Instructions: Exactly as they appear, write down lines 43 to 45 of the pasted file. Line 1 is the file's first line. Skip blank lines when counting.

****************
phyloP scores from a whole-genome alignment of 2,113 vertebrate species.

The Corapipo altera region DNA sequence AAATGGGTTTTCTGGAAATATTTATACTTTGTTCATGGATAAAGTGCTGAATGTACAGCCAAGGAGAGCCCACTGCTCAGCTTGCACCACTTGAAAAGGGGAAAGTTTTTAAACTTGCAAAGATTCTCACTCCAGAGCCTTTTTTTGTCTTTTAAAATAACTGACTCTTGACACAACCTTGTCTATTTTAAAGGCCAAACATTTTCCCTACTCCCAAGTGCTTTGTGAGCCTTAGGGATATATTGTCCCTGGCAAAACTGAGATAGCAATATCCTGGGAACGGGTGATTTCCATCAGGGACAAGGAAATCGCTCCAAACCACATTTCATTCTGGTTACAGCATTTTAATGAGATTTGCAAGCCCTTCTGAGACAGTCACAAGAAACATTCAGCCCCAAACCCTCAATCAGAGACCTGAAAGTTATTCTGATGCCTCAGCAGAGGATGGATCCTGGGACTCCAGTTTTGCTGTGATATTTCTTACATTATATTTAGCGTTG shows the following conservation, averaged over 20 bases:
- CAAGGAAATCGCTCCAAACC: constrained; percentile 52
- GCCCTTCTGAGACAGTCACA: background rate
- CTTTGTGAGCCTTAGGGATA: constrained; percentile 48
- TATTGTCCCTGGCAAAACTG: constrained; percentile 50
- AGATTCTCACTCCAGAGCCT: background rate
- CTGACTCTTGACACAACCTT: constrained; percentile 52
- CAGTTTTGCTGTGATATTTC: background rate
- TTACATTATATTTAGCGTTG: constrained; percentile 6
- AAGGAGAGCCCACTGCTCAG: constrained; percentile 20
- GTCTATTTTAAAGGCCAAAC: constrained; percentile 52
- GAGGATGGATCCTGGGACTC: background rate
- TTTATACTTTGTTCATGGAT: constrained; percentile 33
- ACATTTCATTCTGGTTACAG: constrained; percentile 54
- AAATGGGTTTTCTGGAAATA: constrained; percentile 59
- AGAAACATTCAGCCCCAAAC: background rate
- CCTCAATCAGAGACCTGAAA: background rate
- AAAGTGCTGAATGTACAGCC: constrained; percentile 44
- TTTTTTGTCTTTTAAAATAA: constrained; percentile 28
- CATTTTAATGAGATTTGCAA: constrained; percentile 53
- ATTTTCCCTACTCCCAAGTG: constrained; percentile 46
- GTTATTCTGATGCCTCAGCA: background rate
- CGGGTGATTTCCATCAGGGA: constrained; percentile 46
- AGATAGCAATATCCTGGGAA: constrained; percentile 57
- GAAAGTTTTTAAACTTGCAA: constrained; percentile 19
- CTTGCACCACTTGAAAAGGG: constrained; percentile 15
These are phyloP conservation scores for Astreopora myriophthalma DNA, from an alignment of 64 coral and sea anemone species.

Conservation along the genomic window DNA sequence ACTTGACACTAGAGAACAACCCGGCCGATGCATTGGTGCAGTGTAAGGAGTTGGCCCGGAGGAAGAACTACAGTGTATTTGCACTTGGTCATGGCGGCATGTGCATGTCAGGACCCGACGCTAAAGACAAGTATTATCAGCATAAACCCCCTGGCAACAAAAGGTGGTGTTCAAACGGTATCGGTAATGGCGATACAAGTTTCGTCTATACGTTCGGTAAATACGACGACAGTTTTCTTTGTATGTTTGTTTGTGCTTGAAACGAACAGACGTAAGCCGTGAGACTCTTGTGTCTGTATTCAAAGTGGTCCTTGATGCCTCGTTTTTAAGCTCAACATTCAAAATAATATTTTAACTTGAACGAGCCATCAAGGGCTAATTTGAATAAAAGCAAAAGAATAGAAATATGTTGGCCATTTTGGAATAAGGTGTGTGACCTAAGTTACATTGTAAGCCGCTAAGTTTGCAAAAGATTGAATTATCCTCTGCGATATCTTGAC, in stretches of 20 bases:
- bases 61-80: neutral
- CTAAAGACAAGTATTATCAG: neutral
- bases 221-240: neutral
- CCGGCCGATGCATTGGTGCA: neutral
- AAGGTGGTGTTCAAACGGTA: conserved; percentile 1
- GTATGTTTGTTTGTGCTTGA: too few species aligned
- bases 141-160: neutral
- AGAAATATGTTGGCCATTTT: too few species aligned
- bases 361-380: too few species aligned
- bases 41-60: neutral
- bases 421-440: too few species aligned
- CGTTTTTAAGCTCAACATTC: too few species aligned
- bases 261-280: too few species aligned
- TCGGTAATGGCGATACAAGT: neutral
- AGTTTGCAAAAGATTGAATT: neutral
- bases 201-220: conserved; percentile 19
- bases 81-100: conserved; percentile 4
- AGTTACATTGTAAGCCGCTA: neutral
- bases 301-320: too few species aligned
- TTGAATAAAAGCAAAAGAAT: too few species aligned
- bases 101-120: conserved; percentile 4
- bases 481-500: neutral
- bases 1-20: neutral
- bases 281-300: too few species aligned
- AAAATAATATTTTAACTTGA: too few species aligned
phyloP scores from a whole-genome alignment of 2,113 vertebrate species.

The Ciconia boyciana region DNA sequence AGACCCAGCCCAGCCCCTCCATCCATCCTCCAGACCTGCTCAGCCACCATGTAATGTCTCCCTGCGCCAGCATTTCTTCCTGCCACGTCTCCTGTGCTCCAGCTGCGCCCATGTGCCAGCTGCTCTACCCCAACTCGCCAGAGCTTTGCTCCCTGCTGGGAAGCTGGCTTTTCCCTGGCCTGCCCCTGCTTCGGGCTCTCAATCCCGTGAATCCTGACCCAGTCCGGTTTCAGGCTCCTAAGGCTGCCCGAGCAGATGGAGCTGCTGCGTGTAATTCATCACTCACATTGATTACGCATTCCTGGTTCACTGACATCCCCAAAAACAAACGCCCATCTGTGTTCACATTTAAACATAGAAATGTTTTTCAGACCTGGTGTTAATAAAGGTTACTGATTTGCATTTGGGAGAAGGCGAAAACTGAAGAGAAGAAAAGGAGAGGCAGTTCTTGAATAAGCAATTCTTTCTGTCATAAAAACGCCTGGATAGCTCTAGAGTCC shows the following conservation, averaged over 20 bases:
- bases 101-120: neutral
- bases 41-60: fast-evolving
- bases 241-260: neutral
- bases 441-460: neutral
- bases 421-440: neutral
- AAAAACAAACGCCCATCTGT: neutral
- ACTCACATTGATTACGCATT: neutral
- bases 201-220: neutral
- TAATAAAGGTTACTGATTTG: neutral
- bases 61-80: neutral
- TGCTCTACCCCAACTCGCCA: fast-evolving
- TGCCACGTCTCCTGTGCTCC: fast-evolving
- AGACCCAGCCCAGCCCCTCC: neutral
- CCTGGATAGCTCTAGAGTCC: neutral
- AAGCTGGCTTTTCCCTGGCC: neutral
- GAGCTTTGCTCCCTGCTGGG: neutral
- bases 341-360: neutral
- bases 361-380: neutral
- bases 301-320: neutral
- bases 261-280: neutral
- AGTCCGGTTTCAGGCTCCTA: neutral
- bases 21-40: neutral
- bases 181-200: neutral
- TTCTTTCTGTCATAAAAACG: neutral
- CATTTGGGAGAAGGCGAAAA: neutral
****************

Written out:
- TCGGTAATGGCGATACAAGT: neutral
- AGTTTGCAAAAGATTGAATT: neutral
- bases 201-220: conserved; percentile 19